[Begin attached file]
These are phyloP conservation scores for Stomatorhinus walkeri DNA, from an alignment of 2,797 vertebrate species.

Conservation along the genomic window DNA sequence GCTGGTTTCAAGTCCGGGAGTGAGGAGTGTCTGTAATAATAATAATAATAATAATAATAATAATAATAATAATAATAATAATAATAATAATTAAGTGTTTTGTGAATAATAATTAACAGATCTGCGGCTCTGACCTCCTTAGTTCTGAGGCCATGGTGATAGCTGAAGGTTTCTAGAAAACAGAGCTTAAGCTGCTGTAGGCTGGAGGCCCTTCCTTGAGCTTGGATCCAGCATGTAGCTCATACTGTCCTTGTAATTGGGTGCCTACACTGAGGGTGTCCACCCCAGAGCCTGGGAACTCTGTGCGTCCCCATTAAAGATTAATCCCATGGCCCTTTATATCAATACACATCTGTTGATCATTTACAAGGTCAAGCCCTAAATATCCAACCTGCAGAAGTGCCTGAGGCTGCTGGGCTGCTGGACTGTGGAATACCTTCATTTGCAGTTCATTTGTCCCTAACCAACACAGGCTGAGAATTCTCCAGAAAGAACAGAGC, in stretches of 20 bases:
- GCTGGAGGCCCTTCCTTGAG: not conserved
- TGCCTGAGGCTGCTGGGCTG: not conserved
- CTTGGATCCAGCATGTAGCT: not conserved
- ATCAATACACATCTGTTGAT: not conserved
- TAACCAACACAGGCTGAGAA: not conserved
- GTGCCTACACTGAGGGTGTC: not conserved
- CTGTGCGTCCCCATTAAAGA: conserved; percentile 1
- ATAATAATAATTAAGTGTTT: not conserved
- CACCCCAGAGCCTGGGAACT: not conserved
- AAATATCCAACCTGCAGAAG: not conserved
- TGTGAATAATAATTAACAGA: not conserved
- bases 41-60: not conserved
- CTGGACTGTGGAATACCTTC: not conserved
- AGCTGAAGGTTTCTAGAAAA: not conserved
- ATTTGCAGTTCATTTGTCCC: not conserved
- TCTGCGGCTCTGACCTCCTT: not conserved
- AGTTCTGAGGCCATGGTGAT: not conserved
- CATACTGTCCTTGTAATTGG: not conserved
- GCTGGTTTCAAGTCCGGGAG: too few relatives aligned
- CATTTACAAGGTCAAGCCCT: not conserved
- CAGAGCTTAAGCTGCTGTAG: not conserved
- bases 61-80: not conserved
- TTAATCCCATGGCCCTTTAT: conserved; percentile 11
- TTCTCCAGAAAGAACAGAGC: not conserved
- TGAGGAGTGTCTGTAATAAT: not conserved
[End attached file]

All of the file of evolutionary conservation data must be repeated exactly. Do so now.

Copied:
These are phyloP conservation scores for Stomatorhinus walkeri DNA, from an alignment of 2,797 vertebrate species.

Conservation along the genomic window DNA sequence GCTGGTTTCAAGTCCGGGAGTGAGGAGTGTCTGTAATAATAATAATAATAATAATAATAATAATAATAATAATAATAATAATAATAATAATTAAGTGTTTTGTGAATAATAATTAACAGATCTGCGGCTCTGACCTCCTTAGTTCTGAGGCCATGGTGATAGCTGAAGGTTTCTAGAAAACAGAGCTTAAGCTGCTGTAGGCTGGAGGCCCTTCCTTGAGCTTGGATCCAGCATGTAGCTCATACTGTCCTTGTAATTGGGTGCCTACACTGAGGGTGTCCACCCCAGAGCCTGGGAACTCTGTGCGTCCCCATTAAAGATTAATCCCATGGCCCTTTATATCAATACACATCTGTTGATCATTTACAAGGTCAAGCCCTAAATATCCAACCTGCAGAAGTGCCTGAGGCTGCTGGGCTGCTGGACTGTGGAATACCTTCATTTGCAGTTCATTTGTCCCTAACCAACACAGGCTGAGAATTCTCCAGAAAGAACAGAGC, in stretches of 20 bases:
- GCTGGAGGCCCTTCCTTGAG: not conserved
- TGCCTGAGGCTGCTGGGCTG: not conserved
- CTTGGATCCAGCATGTAGCT: not conserved
- ATCAATACACATCTGTTGAT: not conserved
- TAACCAACACAGGCTGAGAA: not conserved
- GTGCCTACACTGAGGGTGTC: not conserved
- CTGTGCGTCCCCATTAAAGA: conserved; percentile 1
- ATAATAATAATTAAGTGTTT: not conserved
- CACCCCAGAGCCTGGGAACT: not conserved
- AAATATCCAACCTGCAGAAG: not conserved
- TGTGAATAATAATTAACAGA: not conserved
- bases 41-60: not conserved
- CTGGACTGTGGAATACCTTC: not conserved
- AGCTGAAGGTTTCTAGAAAA: not conserved
- ATTTGCAGTTCATTTGTCCC: not conserved
- TCTGCGGCTCTGACCTCCTT: not conserved
- AGTTCTGAGGCCATGGTGAT: not conserved
- CATACTGTCCTTGTAATTGG: not conserved
- GCTGGTTTCAAGTCCGGGAG: too few relatives aligned
- CATTTACAAGGTCAAGCCCT: not conserved
- CAGAGCTTAAGCTGCTGTAG: not conserved
- bases 61-80: not conserved
- TTAATCCCATGGCCCTTTAT: conserved; percentile 11
- TTCTCCAGAAAGAACAGAGC: not conserved
- TGAGGAGTGTCTGTAATAAT: not conserved